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I have a command line tool, written in Delphi, which job is to insert a node in a XML file and then immediately exit. I need to make it possible several instances of the tool to be executed simultaneously and insert nodes to one and the same XML.

To achieve this purpose I have introduced a simple file "mutex" - the tool creates one temp file before writing to the XML and then deletes the temp file after finished witing. So if another instance is executed, it checks for the presence of this temp file and waits until it is deleted. Then it creates again the temp file, writes to the XML and deletes the temp file.

The problem is that this works fine only when 2-3 instances try to write to the XML file simultaneously. When there are more instances - some of them just wait forever and never append the node into the XML.

Is there a better way to make it work with large number of instances running and writing to the XML at the same time?

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Thank you all for the answers so far. First I had a logical mistake in my code and I have corrected it, but the method I use is still not good. I'll continue next week on that small tool and then I'll write update here and accept the most appropriate answer – m_pGladiator Sep 22 '08 at 7:19
Looks like a client / server solution would be a good fit here... – Bob A Dec 18 '11 at 15:52

5 Answers 5

up vote 6 down vote accepted

A named semaphore or mutex can do this for you on a single machine. Use e.g. TMutex from SyncObjs, and use one of the constructors which takes a name argument. If you use the same name in all the applications, they will be synchronizing over the same kernel mutex. Use TMutex.Acquire to access, and TMutex.Release when you're done, protected in a try/finally block.

Use the TMutex.Create overload which has an InitialOwner argument, but specify False for this (unless you want to acquire the mutex straight away, of course). This overload calls CreateMutex behind the scenes. Look in the source to SyncObjs and the documentation for CreateMutex for extra details.

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Finally I looped to this project again, at the mutex solved the problem. 10x :) – m_pGladiator Oct 17 '08 at 7:52

1 - Set up a file which records pending changes (it will work like a queue)

2 - Write a simple app to watch that file, and apply the changes to the XML file

3 - Modify the current command-line tool to append their change requests to the "Pending changes" file

Now only one app has to touch the final XML file.

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Probably easier to create a directory into which the required changes are added as separate files. Then there is no file to append to, just drop and run. – mj2008 Sep 19 '08 at 12:22
I like that idea – JosephStyons Sep 19 '08 at 12:36
But all instances should write again to the same pending changes file. This only forwards the problem to another file. The idea with the directory would actually work. – m_pGladiator Oct 15 '08 at 20:04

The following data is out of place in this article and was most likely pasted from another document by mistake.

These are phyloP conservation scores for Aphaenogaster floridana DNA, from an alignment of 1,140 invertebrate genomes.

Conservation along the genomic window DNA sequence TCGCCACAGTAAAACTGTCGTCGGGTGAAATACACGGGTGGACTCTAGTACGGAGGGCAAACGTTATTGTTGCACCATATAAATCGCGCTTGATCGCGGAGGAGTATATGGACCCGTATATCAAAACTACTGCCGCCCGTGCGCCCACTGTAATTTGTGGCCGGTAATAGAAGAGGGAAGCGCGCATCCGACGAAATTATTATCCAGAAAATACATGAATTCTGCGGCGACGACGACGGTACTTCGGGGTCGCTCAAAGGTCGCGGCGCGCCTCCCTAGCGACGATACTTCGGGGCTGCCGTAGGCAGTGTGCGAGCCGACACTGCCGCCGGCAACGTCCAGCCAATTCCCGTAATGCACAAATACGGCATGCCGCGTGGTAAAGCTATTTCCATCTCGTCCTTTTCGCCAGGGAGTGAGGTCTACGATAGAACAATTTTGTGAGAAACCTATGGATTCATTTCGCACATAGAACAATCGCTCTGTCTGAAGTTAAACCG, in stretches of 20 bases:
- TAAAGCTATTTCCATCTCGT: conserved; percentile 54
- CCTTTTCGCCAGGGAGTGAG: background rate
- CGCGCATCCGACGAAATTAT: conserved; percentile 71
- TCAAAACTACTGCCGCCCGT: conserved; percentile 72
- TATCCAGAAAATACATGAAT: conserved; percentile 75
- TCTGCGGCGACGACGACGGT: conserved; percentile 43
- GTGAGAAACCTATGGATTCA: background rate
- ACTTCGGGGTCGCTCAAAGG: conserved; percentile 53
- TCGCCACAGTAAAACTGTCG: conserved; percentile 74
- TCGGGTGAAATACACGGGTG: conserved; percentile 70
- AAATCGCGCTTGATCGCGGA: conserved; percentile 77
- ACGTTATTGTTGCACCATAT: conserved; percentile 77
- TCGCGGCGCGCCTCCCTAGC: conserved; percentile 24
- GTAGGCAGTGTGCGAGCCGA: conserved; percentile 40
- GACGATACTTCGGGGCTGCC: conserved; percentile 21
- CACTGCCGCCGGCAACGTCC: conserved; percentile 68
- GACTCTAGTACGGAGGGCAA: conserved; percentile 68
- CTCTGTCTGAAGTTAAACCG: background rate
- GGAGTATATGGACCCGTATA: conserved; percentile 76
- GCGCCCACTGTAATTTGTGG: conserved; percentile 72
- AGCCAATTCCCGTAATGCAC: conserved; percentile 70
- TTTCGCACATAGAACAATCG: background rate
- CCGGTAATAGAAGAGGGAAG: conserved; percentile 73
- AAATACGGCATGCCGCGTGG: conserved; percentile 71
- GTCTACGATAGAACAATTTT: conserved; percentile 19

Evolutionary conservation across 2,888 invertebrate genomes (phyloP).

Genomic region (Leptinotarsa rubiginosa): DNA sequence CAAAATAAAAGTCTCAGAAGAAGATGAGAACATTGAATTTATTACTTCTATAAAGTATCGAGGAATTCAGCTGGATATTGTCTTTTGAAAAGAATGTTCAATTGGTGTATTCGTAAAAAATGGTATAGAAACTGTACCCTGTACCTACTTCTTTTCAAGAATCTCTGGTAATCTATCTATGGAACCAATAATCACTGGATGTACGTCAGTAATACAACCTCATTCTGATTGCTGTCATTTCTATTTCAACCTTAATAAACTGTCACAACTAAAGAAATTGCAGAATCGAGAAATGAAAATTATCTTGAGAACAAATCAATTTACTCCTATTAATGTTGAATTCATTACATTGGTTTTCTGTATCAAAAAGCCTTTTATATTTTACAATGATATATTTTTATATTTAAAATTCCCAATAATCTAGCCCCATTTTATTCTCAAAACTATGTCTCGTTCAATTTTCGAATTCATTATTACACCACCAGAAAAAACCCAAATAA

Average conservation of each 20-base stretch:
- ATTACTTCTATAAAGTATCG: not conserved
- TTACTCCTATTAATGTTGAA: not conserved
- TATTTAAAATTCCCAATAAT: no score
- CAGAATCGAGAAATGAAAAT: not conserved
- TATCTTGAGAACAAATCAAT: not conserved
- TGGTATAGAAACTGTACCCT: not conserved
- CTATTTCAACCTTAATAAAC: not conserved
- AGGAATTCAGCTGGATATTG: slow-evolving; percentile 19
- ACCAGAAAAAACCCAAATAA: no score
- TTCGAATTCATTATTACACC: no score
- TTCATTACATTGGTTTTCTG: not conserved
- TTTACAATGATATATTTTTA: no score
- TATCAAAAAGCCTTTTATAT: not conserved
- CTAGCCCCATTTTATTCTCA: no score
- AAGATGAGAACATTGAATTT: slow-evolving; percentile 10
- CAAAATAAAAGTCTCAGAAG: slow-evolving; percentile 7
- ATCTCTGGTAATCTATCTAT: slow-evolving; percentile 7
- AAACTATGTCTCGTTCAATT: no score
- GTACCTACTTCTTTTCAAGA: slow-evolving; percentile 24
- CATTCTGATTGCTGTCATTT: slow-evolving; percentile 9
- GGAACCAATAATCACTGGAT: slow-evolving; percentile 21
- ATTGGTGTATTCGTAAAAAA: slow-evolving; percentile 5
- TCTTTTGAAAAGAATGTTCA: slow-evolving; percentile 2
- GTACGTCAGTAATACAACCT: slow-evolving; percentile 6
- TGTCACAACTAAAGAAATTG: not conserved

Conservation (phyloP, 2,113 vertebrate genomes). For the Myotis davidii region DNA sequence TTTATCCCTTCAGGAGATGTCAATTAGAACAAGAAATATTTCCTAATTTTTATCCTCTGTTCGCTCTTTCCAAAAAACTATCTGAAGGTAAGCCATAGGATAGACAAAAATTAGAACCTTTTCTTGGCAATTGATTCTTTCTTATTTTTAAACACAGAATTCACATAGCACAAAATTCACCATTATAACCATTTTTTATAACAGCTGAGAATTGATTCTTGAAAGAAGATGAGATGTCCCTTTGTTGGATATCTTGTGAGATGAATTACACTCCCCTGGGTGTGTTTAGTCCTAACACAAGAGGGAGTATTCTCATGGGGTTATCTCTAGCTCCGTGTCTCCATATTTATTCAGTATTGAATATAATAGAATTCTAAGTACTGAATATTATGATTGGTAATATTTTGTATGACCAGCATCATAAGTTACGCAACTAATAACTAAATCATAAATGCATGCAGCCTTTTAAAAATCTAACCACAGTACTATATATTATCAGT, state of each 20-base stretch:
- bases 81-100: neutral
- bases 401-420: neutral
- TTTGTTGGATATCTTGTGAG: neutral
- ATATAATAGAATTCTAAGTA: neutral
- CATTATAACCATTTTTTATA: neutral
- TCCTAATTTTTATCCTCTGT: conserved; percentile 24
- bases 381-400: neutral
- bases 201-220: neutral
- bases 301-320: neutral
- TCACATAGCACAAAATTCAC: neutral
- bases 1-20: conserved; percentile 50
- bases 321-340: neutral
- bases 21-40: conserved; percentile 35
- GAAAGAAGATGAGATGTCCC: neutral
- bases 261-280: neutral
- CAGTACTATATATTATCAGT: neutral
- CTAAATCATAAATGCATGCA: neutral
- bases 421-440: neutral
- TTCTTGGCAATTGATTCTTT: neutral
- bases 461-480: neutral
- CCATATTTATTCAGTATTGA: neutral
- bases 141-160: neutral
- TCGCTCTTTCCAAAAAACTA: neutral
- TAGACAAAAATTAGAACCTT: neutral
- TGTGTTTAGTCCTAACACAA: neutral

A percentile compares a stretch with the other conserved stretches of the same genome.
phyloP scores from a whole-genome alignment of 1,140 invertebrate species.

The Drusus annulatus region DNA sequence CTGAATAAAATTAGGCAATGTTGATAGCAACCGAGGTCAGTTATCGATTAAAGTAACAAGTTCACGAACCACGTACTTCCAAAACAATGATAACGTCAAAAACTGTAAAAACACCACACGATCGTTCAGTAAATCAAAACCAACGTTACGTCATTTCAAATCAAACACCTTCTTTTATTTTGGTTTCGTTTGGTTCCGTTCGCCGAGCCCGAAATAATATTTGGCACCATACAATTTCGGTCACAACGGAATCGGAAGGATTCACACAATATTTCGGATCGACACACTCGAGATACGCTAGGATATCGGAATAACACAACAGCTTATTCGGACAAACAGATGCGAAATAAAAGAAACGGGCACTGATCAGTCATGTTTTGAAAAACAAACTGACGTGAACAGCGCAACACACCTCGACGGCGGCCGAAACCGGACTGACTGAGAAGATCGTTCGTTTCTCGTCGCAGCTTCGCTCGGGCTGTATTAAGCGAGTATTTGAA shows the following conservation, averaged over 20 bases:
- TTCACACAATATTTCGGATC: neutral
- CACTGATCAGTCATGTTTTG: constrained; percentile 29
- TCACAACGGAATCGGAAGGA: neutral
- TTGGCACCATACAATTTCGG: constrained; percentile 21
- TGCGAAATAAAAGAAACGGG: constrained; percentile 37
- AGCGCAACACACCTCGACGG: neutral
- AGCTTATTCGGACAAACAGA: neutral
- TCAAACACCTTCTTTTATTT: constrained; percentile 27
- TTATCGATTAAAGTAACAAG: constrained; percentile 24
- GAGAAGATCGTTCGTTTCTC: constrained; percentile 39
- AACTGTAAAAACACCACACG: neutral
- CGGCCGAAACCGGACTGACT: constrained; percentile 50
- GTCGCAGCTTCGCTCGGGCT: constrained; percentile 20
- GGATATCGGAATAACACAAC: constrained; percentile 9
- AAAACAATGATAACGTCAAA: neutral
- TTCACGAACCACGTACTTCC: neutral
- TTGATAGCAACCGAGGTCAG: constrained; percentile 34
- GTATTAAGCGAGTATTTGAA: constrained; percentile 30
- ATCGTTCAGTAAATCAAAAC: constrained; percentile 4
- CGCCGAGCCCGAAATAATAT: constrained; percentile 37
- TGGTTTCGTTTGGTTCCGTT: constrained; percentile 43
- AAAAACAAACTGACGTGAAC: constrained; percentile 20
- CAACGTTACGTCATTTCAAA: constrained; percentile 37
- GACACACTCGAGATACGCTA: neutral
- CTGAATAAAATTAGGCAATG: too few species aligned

TXMLDocument already prevents multiple instances from writing to the same file simultaneously. So I'm guessing that what your question really means is, "How can I open an XML document for reading, prevent other instances from writing to the document while I'm reading it, and then write to the document before allowing other instances to do the same thing?"

In this case, you should handle opening and closing the file yourself rather than allowing TXMLDocument to do it for you. Use a TFileStream to open the file with an exclusive read and write lock and XMLDocument.LoadFromStream instead of LoadFromFile. Save the document with SaveToStream after resetting the stream.Position to 0. Use a try/finally in order to ensure that you close the stream when you are done with it. Since you're exclusively locking the file, you no longer need the temp file or any other kind of mutex.

Obviously, opening the file could fail if another instance is currently reading/writing to it. So you need to handle this and retry later on.

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Just remember that every time you need to add a node, the entire document must be reloaded and reparsed. Depending on the size of the XML document and what data you are saving, it might not be the most efficient method of transferring data.

The approach of writing to a separate file is an interesting solution, one to consider would be to have your "multiple instance" apps write unique XML files and then load those into a master document with a separate program using a FindFirst loop. That way you can keep your xml structure pretty much intact without any major changes to your existing programs.

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From this answer:

On Windows, this is possible if you can control both programs. LockFileEx. For reads, open a shared lock on the lockfile. For writes, open an exclusive lock on the lockfile. Locking is weird in Windows, so I recommend using a separate lock file for this.

('Both programs' dos not apply in your case at it is the same program, just running in multiple instances.)

Side note / how I found this answer: The Java logging library logback uses the platform specific file locking API (via NIO) to implement the 'prudent mode' where multiple processes can log into the same file without corrupting it - something which iiuc is not possible with the Delphi RTL file operations.

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